By Joseph Geha
By Jonathan Kiefer
By Katie Tandy
By Mollie McWilliams
By Jennifer Baires
By Jonathan Curiel
By Sherilyn Connelly
7 Sins. Halfway through James Judd's entertaining 75-minute solo show, it dawns on you: Who the hell is this guy and why am I laughing so hard? While autobiographical one-person shows are nothing new, it's one thing to keep an audience's attention when you're someone famous like Carrie Fisher (whose run at the Berkeley Rep just ended), and quite another when you're a nobody. Judd, the nobody in question here, gets the audience to root for him as he recounts his life's not-so-serious struggles, from his ill-fated attempt in the fifth grade to be honored for giving the best book report (he unwisely chooses My Search for Patty Hearst) to his stint as a stand-up comedian working in sleazy Las Vegas hotels. Along the way, he always manages to say something during his misadventures that, in retrospect, he knows he probably shouldn't have. When, for instance, a man sitting next to him on the ski lift boasts that his woman is waiting for him at the hotel, Judd, who is gay, retorts that his boyfriend is at home doing his taxes. "I'm going to get a blow job and a refund," he gloats. 7 Sins began years ago as a group show; Judd later adapted it for himself and kept the title, which is somewhat misleading. The deadly sins play, at most, a marginal role in his personal stories. The second half of the show wanders some and could be tightened, but this is a minor gripe. Through June 21 at the Exit Theatre, 156 Eddy (at Taylor), S.F. Tickets are $20; call 931-1094 or visit www.theatrebayarea.org. (Will Harper) Reviewed April 16.
Beowulf: A Thousand Years of Baggage. Ten centuries' worth of academic study and stultifying school assignments have managed to turn Scandinavia's premier sex symbol, Beowulf, into a yawning bore. Now, in an act of theatrical heroism bold enough to rival the warrior's fight with the fearsome monsters depicted in the 11th-century manuscript of his tale, the ever-inventive New York- and San Francisco-based theater company Banana Bag and Bodice, in collaboration with Berkeley's Shotgun Players, has managed to wrestle the legend's mangled reputation from the ravenous jaws of scholarship. Banana Bag and Bodice isn't the first company to have grasped rock music as the ideal metaphor for capturing Beowulf's unruly soul onstage. (That honor probably falls to a 1977 Canadian production.) But writer and actor Jason Craig's gut-gripping new rock opera (or "SongPlay" to use composer Dave Malloy's preferred descriptor for the piece) rages with an anarchic energy reminiscent of the most ardent anthems by Queen or Siouxsie Sioux. Yet despite restoring Beowulf to his rightful throne as pop icon extraordinaire, the genius of this inventively directed production lies in acknowledging a puzzling paradox that threatens to dampen the show's fiery rebelliousness: that Beowulf wouldn't be the literary king he is today if scholars hadn't given him his crown. Through June 22 at the Ashby Stage, 1901 Ashby (at Martin Luther King Jr. Way), Berkeley. Tickets are pay what you can–$25; call 510-841-6500 or visit www.shotgunplayers.org. (Chloe Veltman) Reviewed June 4.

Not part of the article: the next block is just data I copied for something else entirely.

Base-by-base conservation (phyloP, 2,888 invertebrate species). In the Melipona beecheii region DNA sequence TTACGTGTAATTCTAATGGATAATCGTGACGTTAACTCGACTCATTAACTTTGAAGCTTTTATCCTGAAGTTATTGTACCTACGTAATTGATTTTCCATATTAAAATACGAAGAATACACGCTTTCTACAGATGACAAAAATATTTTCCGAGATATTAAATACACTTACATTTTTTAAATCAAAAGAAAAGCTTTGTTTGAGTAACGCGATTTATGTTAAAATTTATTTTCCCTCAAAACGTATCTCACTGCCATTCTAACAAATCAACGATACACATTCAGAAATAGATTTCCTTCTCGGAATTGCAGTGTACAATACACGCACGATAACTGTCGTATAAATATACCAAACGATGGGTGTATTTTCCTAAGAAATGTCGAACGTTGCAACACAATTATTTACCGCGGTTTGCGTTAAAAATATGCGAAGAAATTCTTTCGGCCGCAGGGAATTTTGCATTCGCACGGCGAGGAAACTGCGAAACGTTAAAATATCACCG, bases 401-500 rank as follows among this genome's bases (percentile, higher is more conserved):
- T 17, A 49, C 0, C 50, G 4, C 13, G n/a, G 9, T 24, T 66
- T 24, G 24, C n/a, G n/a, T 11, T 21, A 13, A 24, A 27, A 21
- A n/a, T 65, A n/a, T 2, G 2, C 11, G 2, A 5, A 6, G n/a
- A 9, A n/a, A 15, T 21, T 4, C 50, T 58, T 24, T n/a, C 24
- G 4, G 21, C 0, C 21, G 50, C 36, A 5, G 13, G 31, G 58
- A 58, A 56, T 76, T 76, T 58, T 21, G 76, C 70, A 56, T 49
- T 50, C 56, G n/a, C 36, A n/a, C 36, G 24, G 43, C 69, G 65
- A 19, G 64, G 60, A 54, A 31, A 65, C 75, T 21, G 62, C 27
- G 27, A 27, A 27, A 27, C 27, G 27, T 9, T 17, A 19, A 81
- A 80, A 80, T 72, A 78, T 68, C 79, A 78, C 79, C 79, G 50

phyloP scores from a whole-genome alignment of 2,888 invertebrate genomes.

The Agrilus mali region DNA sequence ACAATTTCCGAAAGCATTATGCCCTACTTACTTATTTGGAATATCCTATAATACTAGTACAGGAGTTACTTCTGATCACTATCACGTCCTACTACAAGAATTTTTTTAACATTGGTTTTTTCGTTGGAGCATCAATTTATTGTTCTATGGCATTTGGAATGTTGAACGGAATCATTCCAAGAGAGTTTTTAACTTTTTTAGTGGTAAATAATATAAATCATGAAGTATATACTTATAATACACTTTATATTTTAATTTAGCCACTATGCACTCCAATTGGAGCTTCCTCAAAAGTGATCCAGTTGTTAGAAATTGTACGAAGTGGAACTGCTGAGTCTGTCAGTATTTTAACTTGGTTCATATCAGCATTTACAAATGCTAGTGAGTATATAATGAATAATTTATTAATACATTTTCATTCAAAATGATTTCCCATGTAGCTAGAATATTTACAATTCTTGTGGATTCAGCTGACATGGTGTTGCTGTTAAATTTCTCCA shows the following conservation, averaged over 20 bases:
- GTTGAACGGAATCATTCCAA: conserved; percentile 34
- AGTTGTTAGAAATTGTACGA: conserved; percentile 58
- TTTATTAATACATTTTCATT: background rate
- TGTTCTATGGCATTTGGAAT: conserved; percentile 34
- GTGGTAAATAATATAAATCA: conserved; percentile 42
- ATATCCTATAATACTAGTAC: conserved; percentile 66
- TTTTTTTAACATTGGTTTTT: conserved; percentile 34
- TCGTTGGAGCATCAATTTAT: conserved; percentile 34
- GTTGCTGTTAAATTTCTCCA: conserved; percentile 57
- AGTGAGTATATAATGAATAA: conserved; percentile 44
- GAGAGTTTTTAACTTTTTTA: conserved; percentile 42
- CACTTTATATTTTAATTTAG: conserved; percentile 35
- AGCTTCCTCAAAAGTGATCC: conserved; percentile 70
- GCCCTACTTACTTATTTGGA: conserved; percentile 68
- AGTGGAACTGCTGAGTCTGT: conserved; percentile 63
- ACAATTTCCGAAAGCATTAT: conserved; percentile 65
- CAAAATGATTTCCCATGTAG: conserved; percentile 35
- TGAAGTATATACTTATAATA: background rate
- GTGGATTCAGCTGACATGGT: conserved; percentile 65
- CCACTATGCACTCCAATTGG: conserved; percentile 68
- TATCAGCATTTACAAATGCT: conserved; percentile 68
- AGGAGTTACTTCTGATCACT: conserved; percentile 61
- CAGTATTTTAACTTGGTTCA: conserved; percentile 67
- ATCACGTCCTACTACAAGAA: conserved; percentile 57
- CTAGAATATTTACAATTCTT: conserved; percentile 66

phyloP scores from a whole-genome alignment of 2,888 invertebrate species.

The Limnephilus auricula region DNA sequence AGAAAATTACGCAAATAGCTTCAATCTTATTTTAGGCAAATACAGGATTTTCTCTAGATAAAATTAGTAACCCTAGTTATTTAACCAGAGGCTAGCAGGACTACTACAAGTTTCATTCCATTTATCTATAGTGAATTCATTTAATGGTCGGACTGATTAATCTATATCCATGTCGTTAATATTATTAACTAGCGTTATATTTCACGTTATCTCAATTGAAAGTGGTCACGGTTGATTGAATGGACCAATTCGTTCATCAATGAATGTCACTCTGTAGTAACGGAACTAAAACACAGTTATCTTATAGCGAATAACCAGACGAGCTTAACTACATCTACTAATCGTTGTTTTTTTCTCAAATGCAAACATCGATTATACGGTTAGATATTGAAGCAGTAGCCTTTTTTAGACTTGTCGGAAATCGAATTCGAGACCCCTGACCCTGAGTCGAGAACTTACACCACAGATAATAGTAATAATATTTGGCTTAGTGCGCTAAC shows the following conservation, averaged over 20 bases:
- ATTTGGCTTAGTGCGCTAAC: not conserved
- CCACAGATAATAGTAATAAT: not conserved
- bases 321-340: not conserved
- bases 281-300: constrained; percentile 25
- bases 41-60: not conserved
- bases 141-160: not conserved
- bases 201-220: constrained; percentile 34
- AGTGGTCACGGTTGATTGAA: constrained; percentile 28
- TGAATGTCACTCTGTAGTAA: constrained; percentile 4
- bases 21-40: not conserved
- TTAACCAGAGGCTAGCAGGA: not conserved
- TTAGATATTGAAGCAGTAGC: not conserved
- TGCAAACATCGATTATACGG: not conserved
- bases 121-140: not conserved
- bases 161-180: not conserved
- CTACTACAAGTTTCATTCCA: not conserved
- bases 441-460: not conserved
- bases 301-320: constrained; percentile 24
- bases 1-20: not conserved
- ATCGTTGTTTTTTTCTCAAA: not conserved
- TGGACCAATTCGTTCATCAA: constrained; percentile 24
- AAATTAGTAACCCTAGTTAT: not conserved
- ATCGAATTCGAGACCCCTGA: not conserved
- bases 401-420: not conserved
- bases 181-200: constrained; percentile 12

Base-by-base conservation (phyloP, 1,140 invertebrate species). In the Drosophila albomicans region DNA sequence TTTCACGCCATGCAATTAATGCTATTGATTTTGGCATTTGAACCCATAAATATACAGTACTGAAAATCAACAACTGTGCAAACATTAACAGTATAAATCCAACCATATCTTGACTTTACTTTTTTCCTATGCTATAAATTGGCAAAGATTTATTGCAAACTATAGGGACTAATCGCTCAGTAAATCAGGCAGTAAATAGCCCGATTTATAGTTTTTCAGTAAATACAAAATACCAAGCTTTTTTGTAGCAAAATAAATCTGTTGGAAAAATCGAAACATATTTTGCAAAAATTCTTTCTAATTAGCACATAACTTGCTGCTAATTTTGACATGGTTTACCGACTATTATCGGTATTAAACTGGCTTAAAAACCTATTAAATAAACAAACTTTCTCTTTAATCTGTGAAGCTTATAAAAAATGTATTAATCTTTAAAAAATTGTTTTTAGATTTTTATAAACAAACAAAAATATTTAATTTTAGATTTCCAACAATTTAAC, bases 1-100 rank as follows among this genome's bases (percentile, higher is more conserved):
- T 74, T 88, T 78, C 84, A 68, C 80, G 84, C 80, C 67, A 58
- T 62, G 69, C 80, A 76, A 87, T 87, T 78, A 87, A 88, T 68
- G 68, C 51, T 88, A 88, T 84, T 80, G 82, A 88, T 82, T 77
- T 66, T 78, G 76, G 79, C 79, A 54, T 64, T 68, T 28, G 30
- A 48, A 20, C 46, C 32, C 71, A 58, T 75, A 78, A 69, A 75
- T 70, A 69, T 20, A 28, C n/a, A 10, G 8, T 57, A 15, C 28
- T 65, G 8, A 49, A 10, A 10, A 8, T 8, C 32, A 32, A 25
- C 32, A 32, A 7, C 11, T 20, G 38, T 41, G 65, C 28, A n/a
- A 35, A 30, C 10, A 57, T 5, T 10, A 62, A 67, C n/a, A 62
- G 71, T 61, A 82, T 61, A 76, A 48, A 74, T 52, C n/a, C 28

Bug. In one of the most startling scenes of Pulitzer Prize–winning playwright Tracy Letts' skin-crawling 1996 melodrama about the human Petri dish otherwise known to us all as planet Earth, a troubled young man who claims to have escaped from an Army hospital squats over a microscope, scrutinizing a sample of his blood in a squalid Oklahoma motel room. At one level, the dramatist's outlandish story about a man who believes ruthless military doctors have planted tiny insects in his body as part of some evil government plot and manages to coerce an impressionable woman into believing it, too, makes us feel like the crew of the Enterprise stumbling upon some alien life form. We observe the characters' trailer-trash antics and outlandish conspiracy theories from a distance, as if the play were unfolding under a magnifying glass. But at another level, the passionate yet pathological relationship between the forlorn Agnes (a quietly defiant Susi Damilano) and her aphid-obsessed beau, Peter (played with Jack Nicholsonlike unpredictability by Gabriel Marin), feels anything but remote. Through June 14 at SF Playhouse, 533 Sutter (at Powell), S.F. Tickets are $38; call 677-9596 or visit www.sfplayhouse.org. (C.V.) Reviewed May 28.
Headspace. Boxcar Theater prides itself on creating both experiential and experimental theater; the company did a past show on a moving bus, and is in negotiations to do next season's The American Dream in an IKEA store. Even settling into its fantastic new space in SOMA, Boxcar is still pushing boundaries and experimenting. With Headspace, writer Sarah Korda expands and fictionalizes a very personal 40-minute "self-revelatory" performance she originally performed as her thesis for a master's in dramatherapy. On a beautifully designed set, five actresses play different aspects of the personality of a young woman named Anna, who is struggling through a major life change. It's somewhat like crawling into a patient's head during a therapy session. This can be a healing process for the patient, but a bit tedious for an audience. Much of the metaphorical imagery and dialogue feels heavily clichéd: The character Free[dom] worries about being left behind, lots of heavy "baggage" is literally packed onstage, and a painting has a hole that can never be filled. The writing and production could be much less obvious and have subtler emotional hues to make it more than an ambitious experiment. Through June 14 at Boxcar Playhouse, 505 Natoma (at Sixth St.), S.F. Tickets are $14-$28; call 776-1747 or visit www.boxcartheatre.org. (Nathaniel Eaton) Reviewed June 4.
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